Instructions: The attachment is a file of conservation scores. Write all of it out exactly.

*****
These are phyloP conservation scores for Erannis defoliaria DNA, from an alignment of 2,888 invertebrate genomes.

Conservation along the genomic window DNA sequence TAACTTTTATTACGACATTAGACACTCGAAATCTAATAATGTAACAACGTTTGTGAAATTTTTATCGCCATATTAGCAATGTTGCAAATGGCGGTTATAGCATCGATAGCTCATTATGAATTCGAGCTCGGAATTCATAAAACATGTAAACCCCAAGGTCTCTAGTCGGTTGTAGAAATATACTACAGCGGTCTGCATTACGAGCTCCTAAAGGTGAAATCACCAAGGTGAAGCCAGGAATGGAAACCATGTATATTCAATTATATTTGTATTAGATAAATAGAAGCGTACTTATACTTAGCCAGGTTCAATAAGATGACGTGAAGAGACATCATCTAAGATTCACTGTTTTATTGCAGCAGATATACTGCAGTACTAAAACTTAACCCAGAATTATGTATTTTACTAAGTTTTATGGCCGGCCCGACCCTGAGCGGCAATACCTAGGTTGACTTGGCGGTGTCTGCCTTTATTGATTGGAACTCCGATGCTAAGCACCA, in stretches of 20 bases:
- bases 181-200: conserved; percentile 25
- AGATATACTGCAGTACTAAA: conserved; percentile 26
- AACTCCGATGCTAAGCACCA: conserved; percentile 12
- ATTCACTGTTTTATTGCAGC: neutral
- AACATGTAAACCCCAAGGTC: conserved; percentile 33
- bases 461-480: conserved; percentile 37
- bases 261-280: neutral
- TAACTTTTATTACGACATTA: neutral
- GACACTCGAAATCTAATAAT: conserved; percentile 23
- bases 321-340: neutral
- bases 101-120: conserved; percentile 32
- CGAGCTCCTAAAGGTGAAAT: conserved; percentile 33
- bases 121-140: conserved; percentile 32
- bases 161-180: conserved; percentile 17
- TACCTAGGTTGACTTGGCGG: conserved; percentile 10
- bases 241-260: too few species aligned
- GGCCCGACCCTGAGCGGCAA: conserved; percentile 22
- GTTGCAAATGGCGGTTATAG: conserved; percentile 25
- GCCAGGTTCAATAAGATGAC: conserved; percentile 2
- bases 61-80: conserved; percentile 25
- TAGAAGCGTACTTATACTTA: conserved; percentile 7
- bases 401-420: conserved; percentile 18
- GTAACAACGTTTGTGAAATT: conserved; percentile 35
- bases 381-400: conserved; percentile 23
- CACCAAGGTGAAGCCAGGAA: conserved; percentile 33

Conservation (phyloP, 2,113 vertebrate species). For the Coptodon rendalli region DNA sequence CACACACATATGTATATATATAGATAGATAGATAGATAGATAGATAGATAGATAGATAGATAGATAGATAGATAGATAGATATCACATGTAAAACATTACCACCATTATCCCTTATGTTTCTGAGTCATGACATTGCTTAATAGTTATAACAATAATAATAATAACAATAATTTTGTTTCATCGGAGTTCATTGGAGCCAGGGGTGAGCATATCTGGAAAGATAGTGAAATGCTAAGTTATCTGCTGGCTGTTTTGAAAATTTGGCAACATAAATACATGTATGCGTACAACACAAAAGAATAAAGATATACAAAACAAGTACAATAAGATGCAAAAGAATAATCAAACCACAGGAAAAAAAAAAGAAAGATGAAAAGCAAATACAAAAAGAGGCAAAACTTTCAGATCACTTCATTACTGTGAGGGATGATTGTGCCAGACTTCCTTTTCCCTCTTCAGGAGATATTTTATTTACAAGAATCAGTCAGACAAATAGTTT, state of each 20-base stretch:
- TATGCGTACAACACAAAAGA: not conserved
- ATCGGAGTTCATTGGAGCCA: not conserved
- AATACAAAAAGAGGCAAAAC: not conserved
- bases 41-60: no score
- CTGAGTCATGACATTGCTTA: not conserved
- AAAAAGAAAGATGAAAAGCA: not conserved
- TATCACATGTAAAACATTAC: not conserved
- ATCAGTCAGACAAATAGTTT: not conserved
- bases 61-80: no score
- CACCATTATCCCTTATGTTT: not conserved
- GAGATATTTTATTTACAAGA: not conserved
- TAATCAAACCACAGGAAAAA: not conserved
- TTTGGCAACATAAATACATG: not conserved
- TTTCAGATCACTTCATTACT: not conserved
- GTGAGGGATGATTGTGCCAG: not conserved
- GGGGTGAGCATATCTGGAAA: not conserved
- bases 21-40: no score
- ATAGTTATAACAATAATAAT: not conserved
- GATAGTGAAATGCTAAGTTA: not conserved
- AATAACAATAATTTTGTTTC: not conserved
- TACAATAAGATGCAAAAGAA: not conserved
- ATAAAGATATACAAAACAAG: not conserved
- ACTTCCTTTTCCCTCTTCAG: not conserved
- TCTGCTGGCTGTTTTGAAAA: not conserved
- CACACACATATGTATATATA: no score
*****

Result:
These are phyloP conservation scores for Erannis defoliaria DNA, from an alignment of 2,888 invertebrate genomes.

Conservation along the genomic window DNA sequence TAACTTTTATTACGACATTAGACACTCGAAATCTAATAATGTAACAACGTTTGTGAAATTTTTATCGCCATATTAGCAATGTTGCAAATGGCGGTTATAGCATCGATAGCTCATTATGAATTCGAGCTCGGAATTCATAAAACATGTAAACCCCAAGGTCTCTAGTCGGTTGTAGAAATATACTACAGCGGTCTGCATTACGAGCTCCTAAAGGTGAAATCACCAAGGTGAAGCCAGGAATGGAAACCATGTATATTCAATTATATTTGTATTAGATAAATAGAAGCGTACTTATACTTAGCCAGGTTCAATAAGATGACGTGAAGAGACATCATCTAAGATTCACTGTTTTATTGCAGCAGATATACTGCAGTACTAAAACTTAACCCAGAATTATGTATTTTACTAAGTTTTATGGCCGGCCCGACCCTGAGCGGCAATACCTAGGTTGACTTGGCGGTGTCTGCCTTTATTGATTGGAACTCCGATGCTAAGCACCA, in stretches of 20 bases:
- bases 181-200: conserved; percentile 25
- AGATATACTGCAGTACTAAA: conserved; percentile 26
- AACTCCGATGCTAAGCACCA: conserved; percentile 12
- ATTCACTGTTTTATTGCAGC: neutral
- AACATGTAAACCCCAAGGTC: conserved; percentile 33
- bases 461-480: conserved; percentile 37
- bases 261-280: neutral
- TAACTTTTATTACGACATTA: neutral
- GACACTCGAAATCTAATAAT: conserved; percentile 23
- bases 321-340: neutral
- bases 101-120: conserved; percentile 32
- CGAGCTCCTAAAGGTGAAAT: conserved; percentile 33
- bases 121-140: conserved; percentile 32
- bases 161-180: conserved; percentile 17
- TACCTAGGTTGACTTGGCGG: conserved; percentile 10
- bases 241-260: too few species aligned
- GGCCCGACCCTGAGCGGCAA: conserved; percentile 22
- GTTGCAAATGGCGGTTATAG: conserved; percentile 25
- GCCAGGTTCAATAAGATGAC: conserved; percentile 2
- bases 61-80: conserved; percentile 25
- TAGAAGCGTACTTATACTTA: conserved; percentile 7
- bases 401-420: conserved; percentile 18
- GTAACAACGTTTGTGAAATT: conserved; percentile 35
- bases 381-400: conserved; percentile 23
- CACCAAGGTGAAGCCAGGAA: conserved; percentile 33

Conservation (phyloP, 2,113 vertebrate species). For the Coptodon rendalli region DNA sequence CACACACATATGTATATATATAGATAGATAGATAGATAGATAGATAGATAGATAGATAGATAGATAGATAGATAGATAGATATCACATGTAAAACATTACCACCATTATCCCTTATGTTTCTGAGTCATGACATTGCTTAATAGTTATAACAATAATAATAATAACAATAATTTTGTTTCATCGGAGTTCATTGGAGCCAGGGGTGAGCATATCTGGAAAGATAGTGAAATGCTAAGTTATCTGCTGGCTGTTTTGAAAATTTGGCAACATAAATACATGTATGCGTACAACACAAAAGAATAAAGATATACAAAACAAGTACAATAAGATGCAAAAGAATAATCAAACCACAGGAAAAAAAAAAGAAAGATGAAAAGCAAATACAAAAAGAGGCAAAACTTTCAGATCACTTCATTACTGTGAGGGATGATTGTGCCAGACTTCCTTTTCCCTCTTCAGGAGATATTTTATTTACAAGAATCAGTCAGACAAATAGTTT, state of each 20-base stretch:
- TATGCGTACAACACAAAAGA: not conserved
- ATCGGAGTTCATTGGAGCCA: not conserved
- AATACAAAAAGAGGCAAAAC: not conserved
- bases 41-60: no score
- CTGAGTCATGACATTGCTTA: not conserved
- AAAAAGAAAGATGAAAAGCA: not conserved
- TATCACATGTAAAACATTAC: not conserved
- ATCAGTCAGACAAATAGTTT: not conserved
- bases 61-80: no score
- CACCATTATCCCTTATGTTT: not conserved
- GAGATATTTTATTTACAAGA: not conserved
- TAATCAAACCACAGGAAAAA: not conserved
- TTTGGCAACATAAATACATG: not conserved
- TTTCAGATCACTTCATTACT: not conserved
- GTGAGGGATGATTGTGCCAG: not conserved
- GGGGTGAGCATATCTGGAAA: not conserved
- bases 21-40: no score
- ATAGTTATAACAATAATAAT: not conserved
- GATAGTGAAATGCTAAGTTA: not conserved
- AATAACAATAATTTTGTTTC: not conserved
- TACAATAAGATGCAAAAGAA: not conserved
- ATAAAGATATACAAAACAAG: not conserved
- ACTTCCTTTTCCCTCTTCAG: not conserved
- TCTGCTGGCTGTTTTGAAAA: not conserved
- CACACACATATGTATATATA: no score